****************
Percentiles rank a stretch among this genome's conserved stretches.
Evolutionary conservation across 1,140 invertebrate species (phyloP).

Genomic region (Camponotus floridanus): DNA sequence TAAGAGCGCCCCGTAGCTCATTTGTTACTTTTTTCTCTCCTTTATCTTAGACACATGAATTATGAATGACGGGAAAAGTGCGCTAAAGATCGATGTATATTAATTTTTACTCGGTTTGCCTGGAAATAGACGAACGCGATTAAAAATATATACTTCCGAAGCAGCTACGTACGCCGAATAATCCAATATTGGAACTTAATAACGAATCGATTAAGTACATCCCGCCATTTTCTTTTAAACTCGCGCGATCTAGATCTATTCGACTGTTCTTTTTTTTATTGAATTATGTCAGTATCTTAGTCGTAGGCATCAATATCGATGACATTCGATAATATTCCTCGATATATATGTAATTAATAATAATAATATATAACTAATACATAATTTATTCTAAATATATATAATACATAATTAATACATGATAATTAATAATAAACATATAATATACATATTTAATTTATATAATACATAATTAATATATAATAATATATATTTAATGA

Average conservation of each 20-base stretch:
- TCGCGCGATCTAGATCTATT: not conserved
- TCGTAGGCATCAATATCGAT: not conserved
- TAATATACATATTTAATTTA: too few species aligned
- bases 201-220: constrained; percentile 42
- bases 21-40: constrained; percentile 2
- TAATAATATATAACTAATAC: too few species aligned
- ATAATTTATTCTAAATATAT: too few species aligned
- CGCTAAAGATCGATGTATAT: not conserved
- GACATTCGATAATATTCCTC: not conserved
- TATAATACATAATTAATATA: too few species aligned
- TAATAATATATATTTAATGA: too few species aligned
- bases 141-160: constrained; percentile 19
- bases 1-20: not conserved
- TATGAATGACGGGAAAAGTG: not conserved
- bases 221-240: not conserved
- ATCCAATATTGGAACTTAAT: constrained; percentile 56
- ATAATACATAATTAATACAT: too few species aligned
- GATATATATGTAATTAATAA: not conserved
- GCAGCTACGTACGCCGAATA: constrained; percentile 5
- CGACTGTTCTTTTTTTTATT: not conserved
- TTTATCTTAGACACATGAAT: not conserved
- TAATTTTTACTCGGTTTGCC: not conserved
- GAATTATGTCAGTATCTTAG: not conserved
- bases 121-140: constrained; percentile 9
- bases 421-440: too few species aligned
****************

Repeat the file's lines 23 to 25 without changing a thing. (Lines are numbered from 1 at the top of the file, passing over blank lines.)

- GCAGCTACGTACGCCGAATA: constrained; percentile 5
- CGACTGTTCTTTTTTTTATT: not conserved
- TTTATCTTAGACACATGAAT: not conserved